• Or Plan C might even require a service that is prepared to set up – or continually maintain – an off-site back-up office that mirrors your daily operation (a so-called “hot site”), where key employees could simply walk in and sit right down to work. You can get a good description of hot, warm and cold sites here.

As you may have gathered by now, Plan C could become costly! But . . .

If your Plan C keeps the business going, when otherwise it would collapse . . .

— well, then, you really must consider it.


This article is not meant to be a complete program for business continuity planning.

It’s goal is simple — to dispel the “myth” that working from home is an adequate back-up plan.

For most businesses, working from home will be a partial solution at best. Even then, it will require some serious pre-planning.

So don’t let your employer – and if that’s you, don’t let yourself! – be fooled by thinking, “We’ll just work from home.”

Virginia Nicols
Your Emergency Plan Guide Team

As they say on TV, “Watch this space.”  We’ll be back with another “lie” very soon! (It you don’t want to miss it, sign up below to get all our Advisories!)



How secure is your job?


Small business no emergency planGot a flyer in the mail, today. On the front, this statistic:

  • 94% of small business owners believe a disaster could seriously disrupt their business within the next two years!

And then, reading on a bit further:

  • 74% of small businesses do not have a disaster recovery plan.
  • An estimated 40% of businesses do not reopen following a major disaster.

So if you own or work for a small business, let me ask you,

Just how secure do you think your job is?!

The chances that you DO work for a small business are pretty good. According to the U.S. Census Bureau, in 2011 99.7 percent of all businesses had fewer than 500 workers, and 89.8 percent of them had fewer than 20 workers!

So combine the statistics from the flyer with the statistics from the government, and you can see why I am addressing this message to the small business owners and employees in the big bucket.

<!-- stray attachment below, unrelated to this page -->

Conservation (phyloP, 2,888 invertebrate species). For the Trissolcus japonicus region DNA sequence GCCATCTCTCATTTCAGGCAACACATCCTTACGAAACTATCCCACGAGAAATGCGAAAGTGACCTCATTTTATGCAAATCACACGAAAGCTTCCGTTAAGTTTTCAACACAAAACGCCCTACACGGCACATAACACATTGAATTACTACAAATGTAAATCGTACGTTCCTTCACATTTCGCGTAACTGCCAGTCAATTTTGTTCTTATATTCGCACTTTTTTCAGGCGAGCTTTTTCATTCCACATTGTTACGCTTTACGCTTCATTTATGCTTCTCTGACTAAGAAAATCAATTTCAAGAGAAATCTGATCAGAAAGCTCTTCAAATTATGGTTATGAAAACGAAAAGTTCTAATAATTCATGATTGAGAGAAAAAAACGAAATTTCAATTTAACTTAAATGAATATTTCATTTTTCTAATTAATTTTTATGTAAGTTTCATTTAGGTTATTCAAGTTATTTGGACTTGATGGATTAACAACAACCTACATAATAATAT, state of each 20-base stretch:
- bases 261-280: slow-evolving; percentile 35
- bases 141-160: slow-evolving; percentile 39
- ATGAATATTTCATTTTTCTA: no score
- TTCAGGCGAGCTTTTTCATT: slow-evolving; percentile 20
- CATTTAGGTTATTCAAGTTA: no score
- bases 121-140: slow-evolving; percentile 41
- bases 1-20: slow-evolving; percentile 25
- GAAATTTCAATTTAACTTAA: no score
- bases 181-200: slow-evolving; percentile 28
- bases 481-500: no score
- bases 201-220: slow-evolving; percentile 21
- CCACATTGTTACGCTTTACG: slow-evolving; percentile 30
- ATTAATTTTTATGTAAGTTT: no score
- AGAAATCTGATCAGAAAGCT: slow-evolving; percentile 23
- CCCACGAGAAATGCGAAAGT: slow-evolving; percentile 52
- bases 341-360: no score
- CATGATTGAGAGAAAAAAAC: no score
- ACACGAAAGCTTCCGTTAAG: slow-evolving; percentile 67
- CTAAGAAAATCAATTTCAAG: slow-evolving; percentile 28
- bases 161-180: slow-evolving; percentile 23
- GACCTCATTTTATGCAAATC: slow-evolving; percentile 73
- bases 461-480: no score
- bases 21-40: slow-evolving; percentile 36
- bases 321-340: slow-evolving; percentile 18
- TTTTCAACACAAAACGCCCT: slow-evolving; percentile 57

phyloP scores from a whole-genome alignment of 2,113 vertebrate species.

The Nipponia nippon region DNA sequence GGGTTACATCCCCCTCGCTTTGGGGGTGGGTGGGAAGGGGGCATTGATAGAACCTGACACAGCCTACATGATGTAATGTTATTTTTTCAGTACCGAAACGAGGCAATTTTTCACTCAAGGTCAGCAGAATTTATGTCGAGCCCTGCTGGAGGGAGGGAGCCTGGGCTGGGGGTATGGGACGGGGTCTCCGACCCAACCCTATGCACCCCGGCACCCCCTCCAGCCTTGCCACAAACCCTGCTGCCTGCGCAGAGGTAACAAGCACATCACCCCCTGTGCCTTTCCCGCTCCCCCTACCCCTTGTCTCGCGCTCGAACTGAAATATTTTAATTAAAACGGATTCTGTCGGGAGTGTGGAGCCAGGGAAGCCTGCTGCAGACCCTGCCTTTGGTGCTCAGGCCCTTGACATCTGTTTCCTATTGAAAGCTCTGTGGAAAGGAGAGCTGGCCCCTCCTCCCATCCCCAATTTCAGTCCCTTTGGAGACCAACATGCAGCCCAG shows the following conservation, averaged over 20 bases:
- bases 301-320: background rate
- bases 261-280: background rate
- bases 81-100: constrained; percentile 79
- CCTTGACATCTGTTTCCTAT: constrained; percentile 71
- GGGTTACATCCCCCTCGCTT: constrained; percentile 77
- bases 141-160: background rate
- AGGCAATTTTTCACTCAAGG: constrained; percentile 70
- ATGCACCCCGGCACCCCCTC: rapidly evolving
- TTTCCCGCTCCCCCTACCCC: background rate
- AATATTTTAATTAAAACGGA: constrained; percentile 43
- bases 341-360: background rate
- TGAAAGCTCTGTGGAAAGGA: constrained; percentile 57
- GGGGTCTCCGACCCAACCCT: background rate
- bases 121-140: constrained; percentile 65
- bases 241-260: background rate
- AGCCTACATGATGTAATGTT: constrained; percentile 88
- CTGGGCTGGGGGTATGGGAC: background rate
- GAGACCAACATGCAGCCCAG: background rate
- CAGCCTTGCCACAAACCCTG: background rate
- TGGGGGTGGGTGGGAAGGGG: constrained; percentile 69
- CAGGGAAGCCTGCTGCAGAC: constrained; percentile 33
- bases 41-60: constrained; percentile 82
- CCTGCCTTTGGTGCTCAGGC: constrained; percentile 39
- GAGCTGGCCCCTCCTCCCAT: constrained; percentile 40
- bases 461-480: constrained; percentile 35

Disaster Preparedness Academy

But back to the flyer that started this off. It is a promotion for a 2-day conference being held in October in Anaheim, California (home of Disneyland – one of the sponsors).

The DPA has been in business for some 30 years; this year’s Academy presents 23 workshops in eight tracks.  Two of the tracks are specifically for business: Workplace Preparedness and Workplace Recovery. 

Some of the sessions for business:

  • Communicating the Unexpected “through the chaos”
  • Maximizing Your Disaster Cost Recovery; Lessons from Joplin, MO. (“Cost recovery can last years . . .”)
  • Where Do Your Emergency Management Professional Skills Stack Up? (“Are you beginning, intermediate or advanced?”)

Other tracks include Seismic Safety, Terrorism/Active Shooter and School/University Preparedness.

Now, I would certainly attend this conference if they offered a “trade show floor only” ticket.  (That’s often the most valuable part of any conference, in my opinion!) The list of presenters – 27 of them – is impressive, and the cost is reasonable: under $250 for the two days.

Getting out of the big bucket

But the question I have for you today is . . .

What is YOUR business doing to get out of the big bucket that is NOT prepared, and into the smaller bucket – that is, the bucket of businesses that have emergency plans, have invested in emergency supplies, and practice emergency training on a regular basis?

If you think you’re still in the big bucket, there’s a lot you can do, even if you don’t own the business. For example, you can . . .

  • Find out about conferences being held in your local area and ask if someone from the company is attending. If not, ask if you can attend.
  • Sign up on your own for Community Emergency Response Team (CERT) training either with a local group or online. If you can get a whole team interested, they may put on a course just for your company!
  • Download our Emergency Plan Guide Seven-Steps poster, talk it up and post it up in the coffee room. https://emergencyplanguide.org/work/seven-steps/

Something’s going to happen one of these days.

At the risk of being too blunt, I can say that you will feel pretty dumb if you have done nothing to prepare your company to survive an emergency.  And you’ll feel even worse when you and your family discover you are out of a job.

Let’s work on creating awareness and action together. Let us know what YOU are doing this week to raise the issue of emergency preparedness at work by leaving a comment in the box!

We are ALL looking forward to what you have to say!

Virginia Nicols
Your Emergency Plan Guide team



Survival Kit Stories


Real life emergency stories, from real people.

Thumbs down Survival Kit StoriesSetting: In the rental office, talking to the woman behind the desk.

“Do you have some food for if you were trapped here in the office in an emergency?”
“Well, no. I thought that was the job of the Red Cross.”

Setting: Talking to a featured speaker at my recent Las Vegas conference.

“You’re living on the beach in North Carolina, right? Do you have emergency food set aside for when the next hurricane hits?”
“Well, not exactly. But I did unplug the freezer so I don’t have to throw all the spoiled food out, like I did last time. That cost me $300!”